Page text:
Article VI Blog

"Religion, Politics, the Presidency: Commentary by a Mormon, an Evangelical, and an Orthodox Christian"

United States Constitution — Article VI:

"No religious test shall ever be required as a qualification to any office or public trust under the United States."

  • Today’s Reading List – August 31, 2007

    Posted by: John Schroeder at 05:56 am, August 31st 2007     &mdash      2 Comments »

    I have no idea how this escaped our notice until now…

    But thanks to The Waipa Blog out of New Zealand, we now have this article by Laurie F. Maffly-Kipp of UNC-Chapel Hill in the Christian Century.  Written from pretty much a doctrinal angle, it may be the best piece on the issues it addresses that I have read.  Some highlights:

    What does Mormonism suggest about the character of a potential president? This question is challenging principally because, as is the case with any religious tradition, there is not necessarily a direct correlation between Mormon beliefs or doctrines as enunciated by church leaders and individual practices. Just as one can't tell very much about the behaviors of individual Catholics just by listening to the pronouncements of the pope or even reading passages of scripture, we cannot easily predict the behaviors of Mormons by examining particular teachings. Variety among Mormons is as common as in many other Christian traditions.


    The LDS Church itself is only one of dozens of diverse Mormon groups that claim the Book of Mormon as authoritative. Although all share a common core of teachings, the groups range from some that could pass as Unitarian to the polygamist sect led by fundamentalist Warren Jeffs. The LDS Church, by far the largest Mormon communion, falls somewhere between these extremes.




    In practice, then, LDS religious authority is diffused and regulated in quite orderly ways; indeed, one might say that this flow is both more controlled than in many Protestant churches and more democratically distributed than in Roman Catholicism.




    Although Mormons today share many of the conservative right's political goals regarding women's roles, gay rights and abortion, they reach their stance by somewhat different means.




    Will evangelical Christians trust a Mormon to uphold the political values that the Christian right so cherishes? Despite Romney's attempts at détente, suspicion still runs very high, as the few evangelicals who have tried to engage in dialogue with LDS members have discovered. When Richard Mouw, the president of Fuller Seminary, made visible efforts to find common ground with Mormons several years ago, many staunch evangelicals were outraged by what they saw as his willingness to talk to the devil. Obviously, evangelicals are not all of one mind about dialogue with Mormons. But it is certain that many will remain suspicious of Romney's motives, despite any temporary allegiance of interests.




    A diffused religious authority, an emphasis on personal agency and responsibility, and a dedicated but wary relationship to the government represent crucial elements of the Mormon gestalt. As I have suggested, however, Mormons are a varied lot, and it would be far too simplistic to think that one could cull specific political implications from a particular doctrine or religious practice. One need only recall the vast territory separating Harry Reid and Orrin Hatch to glimpse the divergent ways that political life can be interpreted and expressed among coreligionists.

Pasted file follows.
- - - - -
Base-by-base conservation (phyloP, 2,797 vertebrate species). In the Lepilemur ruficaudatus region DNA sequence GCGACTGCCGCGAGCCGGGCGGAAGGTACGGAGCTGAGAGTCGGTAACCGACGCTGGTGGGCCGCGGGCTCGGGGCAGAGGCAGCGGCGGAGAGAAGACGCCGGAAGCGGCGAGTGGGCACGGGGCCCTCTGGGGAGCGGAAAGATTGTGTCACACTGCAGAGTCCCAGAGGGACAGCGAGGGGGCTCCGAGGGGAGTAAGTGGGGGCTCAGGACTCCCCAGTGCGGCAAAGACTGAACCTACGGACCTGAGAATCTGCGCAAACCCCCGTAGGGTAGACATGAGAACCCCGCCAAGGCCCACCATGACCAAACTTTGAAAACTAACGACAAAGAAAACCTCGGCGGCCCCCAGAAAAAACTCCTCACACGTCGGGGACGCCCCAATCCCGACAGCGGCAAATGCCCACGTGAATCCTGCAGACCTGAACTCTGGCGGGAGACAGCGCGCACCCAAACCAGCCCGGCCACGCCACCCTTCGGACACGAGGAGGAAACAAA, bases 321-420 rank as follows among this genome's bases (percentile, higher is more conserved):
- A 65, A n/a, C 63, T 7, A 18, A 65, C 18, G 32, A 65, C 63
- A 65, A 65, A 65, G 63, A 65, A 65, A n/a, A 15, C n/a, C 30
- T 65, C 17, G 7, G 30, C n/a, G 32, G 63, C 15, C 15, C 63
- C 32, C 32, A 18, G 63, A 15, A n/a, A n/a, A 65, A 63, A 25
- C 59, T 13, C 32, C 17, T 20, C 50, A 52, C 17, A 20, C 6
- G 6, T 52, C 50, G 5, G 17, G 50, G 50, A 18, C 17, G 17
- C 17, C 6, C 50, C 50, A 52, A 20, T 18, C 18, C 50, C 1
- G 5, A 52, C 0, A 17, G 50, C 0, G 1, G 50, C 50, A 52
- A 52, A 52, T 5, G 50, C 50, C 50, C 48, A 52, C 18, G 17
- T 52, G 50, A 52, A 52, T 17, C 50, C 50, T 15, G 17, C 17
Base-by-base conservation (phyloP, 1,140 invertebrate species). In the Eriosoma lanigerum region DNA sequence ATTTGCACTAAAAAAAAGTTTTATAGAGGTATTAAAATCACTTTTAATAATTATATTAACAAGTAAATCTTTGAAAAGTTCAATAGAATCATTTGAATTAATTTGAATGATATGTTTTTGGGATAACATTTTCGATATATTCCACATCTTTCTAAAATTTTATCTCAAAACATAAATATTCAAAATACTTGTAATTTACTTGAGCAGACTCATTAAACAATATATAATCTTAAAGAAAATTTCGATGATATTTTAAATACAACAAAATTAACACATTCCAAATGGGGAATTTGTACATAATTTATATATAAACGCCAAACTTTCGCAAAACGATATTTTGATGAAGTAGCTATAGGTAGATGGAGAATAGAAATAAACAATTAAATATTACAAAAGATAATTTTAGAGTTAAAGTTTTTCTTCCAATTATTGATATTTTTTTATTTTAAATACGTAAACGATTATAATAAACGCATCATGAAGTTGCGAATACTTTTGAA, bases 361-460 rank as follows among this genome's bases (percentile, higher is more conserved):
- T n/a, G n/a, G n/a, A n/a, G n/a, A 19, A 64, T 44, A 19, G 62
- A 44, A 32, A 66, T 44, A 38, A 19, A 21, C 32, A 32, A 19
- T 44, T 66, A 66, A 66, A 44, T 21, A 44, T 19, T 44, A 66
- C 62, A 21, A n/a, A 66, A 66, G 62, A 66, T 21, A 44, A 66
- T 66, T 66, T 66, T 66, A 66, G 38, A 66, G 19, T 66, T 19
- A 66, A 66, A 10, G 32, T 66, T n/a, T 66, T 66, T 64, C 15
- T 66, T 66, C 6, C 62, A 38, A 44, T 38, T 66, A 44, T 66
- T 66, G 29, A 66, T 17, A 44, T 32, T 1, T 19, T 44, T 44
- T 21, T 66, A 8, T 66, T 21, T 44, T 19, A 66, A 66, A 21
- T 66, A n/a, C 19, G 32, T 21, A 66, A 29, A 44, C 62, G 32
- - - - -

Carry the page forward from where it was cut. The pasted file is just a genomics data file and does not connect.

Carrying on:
Mitt Romney's political identity is even less clear. He is known now mostly for his ability to change his mind. While it is tempting to attribute his shift to the right to the machinations of the LDS Church, and while the church itself has aligned itself more closely and vocally with traditional conservative values in the past few decades, it is difficult to see a clear line of influence from religious precept to political doctrine.

    Yes, the piece is a bit left-leaning and saws the flip-flop yarn a little hard, but it is pretty smart about Mormon doctrine and how it relates to politics.

    Lowell:  I agree.  I haven't been able to read to read the whole thing, but as a Mormon I can say it sounds like the author has got our culture down.

    Speaking Doctrinally….

    Newsweek ran a blurb this week on the Mormon doctrine of "celestial marriage" and how it can lead to polygamy in heaven.  There is no Romney mention, but come on, why else would the piece be there?  All I can say is that there is enough to worry about in the here and now to avoid concerning myself with the details of life in the hereafter.  Unless I am mistaken, I think Jesus said something along those lines.

    Generally Speaking…

    A review of a book about sermons in American history.  You know, it would be interesting some day to look into how the lack of a professional clergy, and therefore trained sermonizers, in the LDS church has affected their historical path.

    An interesting podcast on the judiciary and religion/state issues.


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    Today’s Reading List – August 30, 2007

    Posted by: John Schroeder at 05:36 am, August 30th 2007     &mdash      Comment on this post »

    Nathaniel Peters, writing at First Things, reviews Christiane Amanpour's God's Warrior series on CNN.  While Amanpour goes out of her way to draw parallels between the three great monotheistic faiths, Peters contrasts her interviews wth Jerry Falwell and Mahmoud Ahmedinejad and writes the following: